Picks and Pans Review: Prospero's Books

UPDATED 12/09/1991 at 01:00 AM EST Originally published 12/09/1991 at 01:00 AM EST

Sir John Gielgud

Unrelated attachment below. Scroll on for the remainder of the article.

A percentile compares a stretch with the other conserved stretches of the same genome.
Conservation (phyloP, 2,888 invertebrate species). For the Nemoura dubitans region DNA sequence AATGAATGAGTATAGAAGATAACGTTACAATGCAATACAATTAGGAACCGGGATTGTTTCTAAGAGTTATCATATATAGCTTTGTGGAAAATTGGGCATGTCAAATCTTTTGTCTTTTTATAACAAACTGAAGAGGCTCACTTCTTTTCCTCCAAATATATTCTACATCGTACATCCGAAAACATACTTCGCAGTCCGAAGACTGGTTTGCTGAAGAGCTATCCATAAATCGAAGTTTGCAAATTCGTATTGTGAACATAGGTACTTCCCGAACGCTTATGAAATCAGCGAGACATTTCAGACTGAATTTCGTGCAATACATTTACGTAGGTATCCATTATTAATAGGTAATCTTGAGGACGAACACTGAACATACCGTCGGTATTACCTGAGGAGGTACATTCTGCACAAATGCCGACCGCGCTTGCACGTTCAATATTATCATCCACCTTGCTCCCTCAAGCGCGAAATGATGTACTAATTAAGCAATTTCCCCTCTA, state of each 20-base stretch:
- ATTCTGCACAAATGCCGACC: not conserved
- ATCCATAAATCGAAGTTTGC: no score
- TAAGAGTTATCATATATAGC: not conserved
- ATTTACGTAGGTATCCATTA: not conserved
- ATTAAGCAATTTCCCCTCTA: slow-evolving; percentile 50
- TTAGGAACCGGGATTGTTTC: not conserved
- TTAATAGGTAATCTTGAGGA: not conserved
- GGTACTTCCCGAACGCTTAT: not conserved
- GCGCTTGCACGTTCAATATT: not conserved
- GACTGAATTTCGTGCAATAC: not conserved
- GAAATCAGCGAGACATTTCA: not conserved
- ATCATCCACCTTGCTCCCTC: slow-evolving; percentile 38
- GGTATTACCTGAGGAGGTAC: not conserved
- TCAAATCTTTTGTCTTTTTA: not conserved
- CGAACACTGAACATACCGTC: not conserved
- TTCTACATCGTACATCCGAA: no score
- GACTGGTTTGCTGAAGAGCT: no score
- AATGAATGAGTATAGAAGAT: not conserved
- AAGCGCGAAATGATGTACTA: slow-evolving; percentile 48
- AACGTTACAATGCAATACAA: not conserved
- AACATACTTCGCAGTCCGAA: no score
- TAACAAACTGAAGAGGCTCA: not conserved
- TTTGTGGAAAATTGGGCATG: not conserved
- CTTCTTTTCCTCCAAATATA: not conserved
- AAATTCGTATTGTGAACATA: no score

All the world's a stage for the works of William Shakespeare, but the film director had best wield his camera with care or the bard's subtleties will get lost in the glare. That's precisely what happens in this, Peter Greenaway's gaudily interpretive version of The Tempest. Indeed, it looks as if poor Prospero, Duke of Milan, and his beloved books have been banished not to a distant isle but to Hugh Hefner's mansion. The great Gielgud, playing Prospero as an imperious imp, is in splendid form, but his fine work is lost amid the tempest's howl, wandering nudes and a slinky Caliban who could be found in any lower Manhattan dance studio. Alas, even with Gielgud's six decades of glorious experience brought to bear, it is a tale full of sound and fury, signifying nothing but ornate pretension. (R)

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